Long-Distance Cycling by Dr. Burke & Ed Pavelka.  I was very happy with this book when they mentioned that the border (LT) between zones two and three differs based on individual differences.  An untrained cyclist may hit lactic threshold at 75% and an elite cyclist might reach LT at 85%.  Dr. Burke and Mr. Pavelka gave excellent advice regarding individual differences with LT and I liked that they recommended zones specific to each metabolic system.
  • Zone 1: Recovery = <65% HRmax
  • Zone 2: Aerobic endurance = 65% - 84% HRmax 
  • Zone 3: Lactic threshold = 85% - 94% HRmax
  • Zone 4: Anaerobic = 95% - 100% HRmax
Mastering Cycling by John Howard.  Based on the way the zones were described, it seemed like the heart rate recommendations were based more on opinion than research findings.  I would have liked this section more if the book mentioned that individual differences can throw off all of the ranges and provided suggestions to modify each zone.

Although the heart rate recommendations were a little iffy, I liked that he provided FTP "functional threshold power" recommendations based on Dr. Andrew Coggan and Hunter Allens book called Training and Racing with a Power Meter.  If you're unfamiliar with FTP, it's the maximum amount of power that can be held for an hour.  Unlike lactic threshold and ventilatory threshold, functional threshold power is a measurement of a mechanical variable, not a physiological one.  The functional threshold is the point where heart rate increases and power decreases; in other words, the point where you are fatigued.  Anyway, here are the recommendations below.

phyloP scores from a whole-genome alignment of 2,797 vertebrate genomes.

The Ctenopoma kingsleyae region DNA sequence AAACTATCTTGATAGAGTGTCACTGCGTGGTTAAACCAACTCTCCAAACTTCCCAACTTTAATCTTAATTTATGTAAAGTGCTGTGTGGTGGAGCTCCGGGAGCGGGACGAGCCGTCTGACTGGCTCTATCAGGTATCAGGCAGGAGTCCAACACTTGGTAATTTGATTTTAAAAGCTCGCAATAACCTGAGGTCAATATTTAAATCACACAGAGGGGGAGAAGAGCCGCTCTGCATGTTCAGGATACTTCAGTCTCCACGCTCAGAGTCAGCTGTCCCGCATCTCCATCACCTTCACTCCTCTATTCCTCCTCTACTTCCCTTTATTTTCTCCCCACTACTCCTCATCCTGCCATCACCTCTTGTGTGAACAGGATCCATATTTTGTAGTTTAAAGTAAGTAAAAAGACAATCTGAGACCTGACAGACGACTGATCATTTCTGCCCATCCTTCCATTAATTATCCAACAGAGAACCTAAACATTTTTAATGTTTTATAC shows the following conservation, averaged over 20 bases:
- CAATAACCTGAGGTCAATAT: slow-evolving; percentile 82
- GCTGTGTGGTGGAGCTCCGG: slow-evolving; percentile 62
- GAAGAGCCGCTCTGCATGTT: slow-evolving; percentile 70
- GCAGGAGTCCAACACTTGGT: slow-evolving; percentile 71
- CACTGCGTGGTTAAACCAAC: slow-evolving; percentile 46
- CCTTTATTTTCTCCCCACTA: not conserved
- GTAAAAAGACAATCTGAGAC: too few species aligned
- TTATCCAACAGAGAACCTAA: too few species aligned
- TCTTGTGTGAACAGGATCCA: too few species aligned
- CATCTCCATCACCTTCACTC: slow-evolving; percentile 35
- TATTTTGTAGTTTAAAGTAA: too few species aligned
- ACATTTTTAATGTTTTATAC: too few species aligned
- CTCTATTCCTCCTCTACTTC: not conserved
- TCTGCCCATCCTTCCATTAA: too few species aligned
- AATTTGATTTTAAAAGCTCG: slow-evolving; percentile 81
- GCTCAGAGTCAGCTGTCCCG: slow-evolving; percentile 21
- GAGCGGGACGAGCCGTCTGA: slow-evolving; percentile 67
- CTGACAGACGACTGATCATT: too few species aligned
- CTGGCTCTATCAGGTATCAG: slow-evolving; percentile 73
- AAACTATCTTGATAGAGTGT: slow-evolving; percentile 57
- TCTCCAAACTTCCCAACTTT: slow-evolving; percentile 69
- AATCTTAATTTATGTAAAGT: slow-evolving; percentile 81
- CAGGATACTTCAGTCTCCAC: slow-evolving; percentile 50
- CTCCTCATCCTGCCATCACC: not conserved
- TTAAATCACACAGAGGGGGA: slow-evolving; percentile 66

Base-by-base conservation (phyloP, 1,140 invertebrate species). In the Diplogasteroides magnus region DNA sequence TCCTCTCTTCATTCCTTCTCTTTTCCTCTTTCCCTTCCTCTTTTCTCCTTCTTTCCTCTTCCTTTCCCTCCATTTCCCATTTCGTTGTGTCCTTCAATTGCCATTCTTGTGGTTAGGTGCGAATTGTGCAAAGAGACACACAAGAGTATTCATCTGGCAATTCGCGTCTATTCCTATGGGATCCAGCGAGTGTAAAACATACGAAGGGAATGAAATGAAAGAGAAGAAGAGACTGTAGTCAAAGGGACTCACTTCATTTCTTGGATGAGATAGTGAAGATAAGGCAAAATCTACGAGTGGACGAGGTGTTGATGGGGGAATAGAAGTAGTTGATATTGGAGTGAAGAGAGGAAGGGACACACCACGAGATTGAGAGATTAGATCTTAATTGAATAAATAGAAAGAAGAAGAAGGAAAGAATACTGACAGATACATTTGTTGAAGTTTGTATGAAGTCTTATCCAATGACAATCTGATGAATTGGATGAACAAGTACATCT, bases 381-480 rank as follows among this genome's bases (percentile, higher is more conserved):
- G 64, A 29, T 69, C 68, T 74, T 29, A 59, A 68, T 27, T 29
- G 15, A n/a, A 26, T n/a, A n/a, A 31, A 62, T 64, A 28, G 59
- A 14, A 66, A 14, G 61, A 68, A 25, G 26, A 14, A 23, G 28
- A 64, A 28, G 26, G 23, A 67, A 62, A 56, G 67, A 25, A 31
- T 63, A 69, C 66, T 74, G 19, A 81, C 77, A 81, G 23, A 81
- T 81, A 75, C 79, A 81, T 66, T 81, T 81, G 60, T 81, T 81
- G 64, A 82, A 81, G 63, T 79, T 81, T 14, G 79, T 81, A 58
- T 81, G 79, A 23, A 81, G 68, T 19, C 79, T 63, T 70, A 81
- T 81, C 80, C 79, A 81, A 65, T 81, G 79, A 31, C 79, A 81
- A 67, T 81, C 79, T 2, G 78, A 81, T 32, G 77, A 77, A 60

• Zone 1: Active Recovery = 50 - 60% HRmax, ~55% FTP
  • Zone 2: Endurance = 70% HRmax, 56-75% FTP
  • Zone 3: Tempo = 60 - 70% HRmax, 76-90% FTP
  • Zone 4: Sweet Spot = 75 - 80% HRmax, no FTP recommendations...
  • Zone 5: VO2 max = 80 - 85% HRmax, 106-120% FTP
  • Zone 6: Anaerobic Capacity = 85 - 95% HRmax, 121-150% FTP
  • Zone 7: Neuromuscular Power = >95% HRmax, >150% FTP
American College of Sports Medicine, 1998.  Based on 20-60 min for 3-5 days per week.  Interval training programs with intensities 90-100% of VO2max lead to the greatest amount of improvement in VO2max.  Exceeding 100% will produce smaller improvements than the 90 to 100 percent range.
  • Very light: <35% HRmax
    • <20% HRR/ VO2R (<10 RPE)
  • Light: 35-54% HRmax
    • 20-39% HRR/ VO2R (10-11 RPE)
  • Moderate: 55-69% HRmax
    • 40-59% HRR/ VO2R (12-13 RPE)
  • Hard: 70-89% HRmax
    • 60-84% HRR/ VO2R (14-16 RPE)
  • Very Hard: greater than or equal to 90% HRmax
    • Greater than or equal to 85% HRR/ VO2R (17-19 RPE)
  • Maximal: 100% HRmax
    • 100% HRR/ VO2R (20 RPE)
National Academy of Sports Medicine 2010. These ranges were determined through respiratory quotients (RQ).  Respiratory quotient is calculated by dividing the volume of CO2 produced by the volume of O2 consumed.  This is a good way to measure effort and the dominant energy system.
  • Zone 1: Recovery/ Low Intensity = 65-75% HRmax or RQ 0.80-0.90
  • Zone 2: Anaerobic Threshold (AT)/ Higher Intensity = 80-85% HRmax or RQ 0.90-1.0
  • Zone 3: Above AT / High Intensity = 86-90% HRmax or RQ > 1.0

  1. Burke, Ed, and Ed. Pavelka.The complete book of long-distance cycling: build the strength, skills, and confidence to ride as far as you want. Emmaus, Pa.: Rodale ;, 2000. Print.
  2. Clark, Micheal, Scott Lucett, and Donald T. Kirkendall.NASM's essentials of sports performance training. Philadelphia: Wolters Kluwer/Lippincott Williams & Wilkins, 2010. Print.
  3. Howard, John. Mastering cycling. Champaign, IL: Human Kinetics, 2010. Print.
  4. Thompson, Walter R., Neil F. Gordon, and Linda S. Pescatello. ACSM's guidelines for exercise testing and prescription. 8th ed.